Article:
Six U.S. House districts in California are open this year—the most since 2014

This year’s filing deadline for candidates running for Congress in California was Dec. 10, 2023.

Two-hundred forty-one candidates filed to run for California’s 52 U.S. House districts, including 125 Democrats, 88 Republicans, and 28 independent or minor party candidates. That’s 4.63 candidates per district. In 2022, the first election after the number of congressional districts in California decreased from 53 to 52 following the 2020 census, 5.2 candidates filed per district. 

In 2020, when the state still had 53 Congressional districts, 4.94 candidates filed per district. In 2018, 4.6 candidates filed. 

Here are some other highlights from this year’s filings:

  • The 241 candidates running in California this year are the fewest total number of candidatessince 2016, when 202 candidates ran.
  • Forty-five incumbents—34 Democrats and 11 Republicans—are running for re-election. That’s fewer than in 2022, when 47 incumbents ran.
  • Six districts are open, one more than in 2022, and the most since 2014, when six districts were also open.
  • Incumbents Barbara Lee (D-12th), Adam Schiff (D-30th), and Katie Porter (D-47th) are running for the state’s open U.S. Senate seat in November. Incumbent Sen. Laphonza Butler (D) is not running for re-election.
  • Incumbents Grace Napolitano (D-31st), Tony Cárdenas (D-29th), and Anna Eshoo (D-16th) are retiring from public office.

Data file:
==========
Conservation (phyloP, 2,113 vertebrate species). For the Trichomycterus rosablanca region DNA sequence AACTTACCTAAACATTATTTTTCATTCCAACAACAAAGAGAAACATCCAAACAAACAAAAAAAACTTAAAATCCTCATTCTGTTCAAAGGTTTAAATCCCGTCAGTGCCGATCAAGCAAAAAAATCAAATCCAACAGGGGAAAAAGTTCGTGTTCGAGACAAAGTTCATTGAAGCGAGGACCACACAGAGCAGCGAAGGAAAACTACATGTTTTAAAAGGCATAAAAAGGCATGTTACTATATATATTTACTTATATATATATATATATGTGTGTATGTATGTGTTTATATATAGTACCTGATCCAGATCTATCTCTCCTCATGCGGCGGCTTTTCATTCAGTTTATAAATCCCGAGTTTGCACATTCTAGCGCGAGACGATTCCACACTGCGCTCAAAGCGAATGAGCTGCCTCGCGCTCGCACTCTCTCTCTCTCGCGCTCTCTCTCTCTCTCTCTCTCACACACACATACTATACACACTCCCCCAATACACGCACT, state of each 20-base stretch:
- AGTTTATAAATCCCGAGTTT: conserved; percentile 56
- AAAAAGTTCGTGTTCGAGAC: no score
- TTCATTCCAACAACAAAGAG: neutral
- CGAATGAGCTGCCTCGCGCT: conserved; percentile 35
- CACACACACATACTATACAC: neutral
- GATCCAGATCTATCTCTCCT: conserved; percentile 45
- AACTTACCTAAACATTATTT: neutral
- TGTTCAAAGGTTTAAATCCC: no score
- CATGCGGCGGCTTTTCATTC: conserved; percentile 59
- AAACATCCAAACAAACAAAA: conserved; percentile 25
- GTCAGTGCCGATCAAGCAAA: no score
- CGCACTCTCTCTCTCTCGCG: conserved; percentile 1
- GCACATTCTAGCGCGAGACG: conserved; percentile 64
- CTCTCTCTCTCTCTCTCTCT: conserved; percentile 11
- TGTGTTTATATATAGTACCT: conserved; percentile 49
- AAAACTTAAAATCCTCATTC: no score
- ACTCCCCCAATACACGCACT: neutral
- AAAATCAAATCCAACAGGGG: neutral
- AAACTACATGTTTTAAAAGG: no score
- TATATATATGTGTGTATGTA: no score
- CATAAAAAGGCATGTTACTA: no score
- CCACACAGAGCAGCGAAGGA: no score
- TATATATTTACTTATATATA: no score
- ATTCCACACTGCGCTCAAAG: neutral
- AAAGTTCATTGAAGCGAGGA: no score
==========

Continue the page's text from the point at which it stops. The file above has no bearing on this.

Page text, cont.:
• One incumbent—Rep. Kevin McCarthy (R-20th)—left Congress before the end of his term. A special election will be held to fill his seat before the general election. 
  • Fifteen candidates—12 Democrats, two Republicans, and one nonpartisan—are running in the open 30th district, the most candidates running for a seat this year. 
  • Forty-two primaries are contested this year, the fewest since 2018, when 41 were contested. All 52 primaries were contested in 2022, and 47 were in 2020. In California, which uses a top-two primary system, a primary is contested if more than two candidates file to run.
  • Incumbents are running in 35 of the 42 contested primaries this year. That’s lower than 2022, when 47 incumbents ran in contested primaries, but higher than 2020, when 32 incumbents faced contested primaries. Thirty-nine incumbents did so in 2018, 36 in 2016, and 32 in 2014.
  • Democratic candidates are running in every district this cycle. Republican candidates are running in every district except one—the 37th. Two Democrats, including incumbent Sydney Kamlage-Dove, one nonpartisan candidate, and one Peace and Freedom Party member are running in that district. 

California and four other states—Alabama, Arkansas, North Carolina, and Texas—are holding primaries on March 5.

California uses a top-two primary system in which all candidates are listed on the same ballot. The top two vote-getters, regardless of their partisan affiliations, advance to the general election. Consequently, two candidates from the same political party could win in a top-two primary and face off in the general election.